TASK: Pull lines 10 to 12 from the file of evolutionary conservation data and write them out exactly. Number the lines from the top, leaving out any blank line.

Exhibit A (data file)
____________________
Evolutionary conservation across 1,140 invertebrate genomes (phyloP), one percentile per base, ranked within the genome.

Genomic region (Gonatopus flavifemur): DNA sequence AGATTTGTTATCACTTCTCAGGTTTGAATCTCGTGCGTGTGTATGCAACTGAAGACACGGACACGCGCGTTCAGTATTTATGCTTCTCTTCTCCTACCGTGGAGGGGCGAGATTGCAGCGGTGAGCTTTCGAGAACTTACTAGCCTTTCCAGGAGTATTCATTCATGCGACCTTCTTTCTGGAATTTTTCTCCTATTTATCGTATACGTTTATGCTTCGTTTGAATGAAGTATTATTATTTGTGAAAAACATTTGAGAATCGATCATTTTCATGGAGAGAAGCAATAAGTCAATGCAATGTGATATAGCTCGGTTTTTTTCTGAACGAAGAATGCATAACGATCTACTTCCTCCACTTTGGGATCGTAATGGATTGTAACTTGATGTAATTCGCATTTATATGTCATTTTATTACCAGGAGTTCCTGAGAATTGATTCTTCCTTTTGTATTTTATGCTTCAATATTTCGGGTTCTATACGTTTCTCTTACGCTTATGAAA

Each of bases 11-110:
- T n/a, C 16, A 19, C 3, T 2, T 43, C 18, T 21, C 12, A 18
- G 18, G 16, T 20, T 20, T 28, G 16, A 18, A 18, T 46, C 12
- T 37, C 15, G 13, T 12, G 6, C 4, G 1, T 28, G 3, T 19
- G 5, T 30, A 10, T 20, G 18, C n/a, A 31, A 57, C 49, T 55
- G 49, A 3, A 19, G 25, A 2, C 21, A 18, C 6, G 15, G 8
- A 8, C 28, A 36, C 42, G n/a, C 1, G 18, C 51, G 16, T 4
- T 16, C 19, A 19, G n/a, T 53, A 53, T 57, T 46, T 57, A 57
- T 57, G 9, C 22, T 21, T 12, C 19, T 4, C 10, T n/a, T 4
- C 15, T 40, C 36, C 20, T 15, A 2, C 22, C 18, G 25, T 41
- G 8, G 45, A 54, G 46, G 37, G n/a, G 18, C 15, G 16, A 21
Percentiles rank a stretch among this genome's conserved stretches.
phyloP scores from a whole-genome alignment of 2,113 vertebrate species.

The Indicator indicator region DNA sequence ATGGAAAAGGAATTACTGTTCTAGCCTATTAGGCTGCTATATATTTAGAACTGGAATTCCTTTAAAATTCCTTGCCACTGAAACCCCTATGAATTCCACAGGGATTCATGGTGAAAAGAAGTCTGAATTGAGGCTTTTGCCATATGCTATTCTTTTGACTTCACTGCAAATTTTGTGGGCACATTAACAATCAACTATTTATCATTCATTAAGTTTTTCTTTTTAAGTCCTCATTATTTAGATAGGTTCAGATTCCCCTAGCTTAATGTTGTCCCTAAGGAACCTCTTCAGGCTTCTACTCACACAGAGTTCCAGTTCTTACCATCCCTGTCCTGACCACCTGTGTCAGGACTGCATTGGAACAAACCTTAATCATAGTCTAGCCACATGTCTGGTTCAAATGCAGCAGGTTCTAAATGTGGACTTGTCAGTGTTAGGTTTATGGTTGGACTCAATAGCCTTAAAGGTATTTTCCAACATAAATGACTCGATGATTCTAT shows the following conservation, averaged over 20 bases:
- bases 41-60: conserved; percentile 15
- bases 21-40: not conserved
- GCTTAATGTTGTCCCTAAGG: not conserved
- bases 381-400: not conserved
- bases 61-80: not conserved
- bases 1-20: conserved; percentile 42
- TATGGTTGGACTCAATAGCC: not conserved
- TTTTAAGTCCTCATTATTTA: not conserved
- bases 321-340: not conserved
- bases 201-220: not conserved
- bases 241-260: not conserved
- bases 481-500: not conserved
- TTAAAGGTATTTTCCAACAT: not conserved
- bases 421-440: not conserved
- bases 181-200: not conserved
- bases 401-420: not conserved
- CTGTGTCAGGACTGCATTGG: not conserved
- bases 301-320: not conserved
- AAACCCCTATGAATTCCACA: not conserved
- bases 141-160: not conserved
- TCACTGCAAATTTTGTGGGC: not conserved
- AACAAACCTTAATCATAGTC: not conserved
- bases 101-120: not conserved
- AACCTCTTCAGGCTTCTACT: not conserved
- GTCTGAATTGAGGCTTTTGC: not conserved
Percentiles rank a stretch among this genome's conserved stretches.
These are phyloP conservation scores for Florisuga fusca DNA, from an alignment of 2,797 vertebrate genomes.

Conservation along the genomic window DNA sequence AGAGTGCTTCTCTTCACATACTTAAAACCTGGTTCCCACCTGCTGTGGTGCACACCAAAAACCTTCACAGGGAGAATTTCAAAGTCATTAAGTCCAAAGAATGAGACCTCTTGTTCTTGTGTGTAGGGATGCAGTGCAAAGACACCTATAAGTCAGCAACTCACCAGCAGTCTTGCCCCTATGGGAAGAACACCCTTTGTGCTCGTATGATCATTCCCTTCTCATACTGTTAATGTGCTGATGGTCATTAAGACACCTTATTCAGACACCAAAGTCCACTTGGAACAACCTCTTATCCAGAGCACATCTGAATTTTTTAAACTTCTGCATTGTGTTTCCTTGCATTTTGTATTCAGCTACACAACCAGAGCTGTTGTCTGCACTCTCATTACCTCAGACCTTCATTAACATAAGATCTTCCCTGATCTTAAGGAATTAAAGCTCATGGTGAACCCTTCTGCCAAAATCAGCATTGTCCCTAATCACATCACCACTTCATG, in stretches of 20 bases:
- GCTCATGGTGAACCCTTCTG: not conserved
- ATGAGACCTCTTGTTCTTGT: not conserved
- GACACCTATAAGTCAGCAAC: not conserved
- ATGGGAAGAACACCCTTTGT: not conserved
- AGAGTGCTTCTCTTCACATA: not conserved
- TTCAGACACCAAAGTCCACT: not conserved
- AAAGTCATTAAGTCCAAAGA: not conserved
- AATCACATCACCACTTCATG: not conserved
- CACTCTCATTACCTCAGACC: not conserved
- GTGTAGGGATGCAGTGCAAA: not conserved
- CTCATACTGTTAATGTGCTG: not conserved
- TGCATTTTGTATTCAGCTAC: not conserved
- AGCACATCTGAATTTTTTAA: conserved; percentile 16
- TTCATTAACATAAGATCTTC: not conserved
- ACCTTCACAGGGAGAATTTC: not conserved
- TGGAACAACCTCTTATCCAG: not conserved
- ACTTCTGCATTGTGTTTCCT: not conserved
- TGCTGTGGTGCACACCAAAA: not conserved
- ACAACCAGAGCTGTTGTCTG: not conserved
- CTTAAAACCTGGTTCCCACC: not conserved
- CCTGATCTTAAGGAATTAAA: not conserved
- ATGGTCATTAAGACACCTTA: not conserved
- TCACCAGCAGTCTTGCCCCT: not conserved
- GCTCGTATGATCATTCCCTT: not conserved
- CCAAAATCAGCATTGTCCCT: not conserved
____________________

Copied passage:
- T 16, C 19, A 19, G n/a, T 53, A 53, T 57, T 46, T 57, A 57
- T 57, G 9, C 22, T 21, T 12, C 19, T 4, C 10, T n/a, T 4
- C 15, T 40, C 36, C 20, T 15, A 2, C 22, C 18, G 25, T 41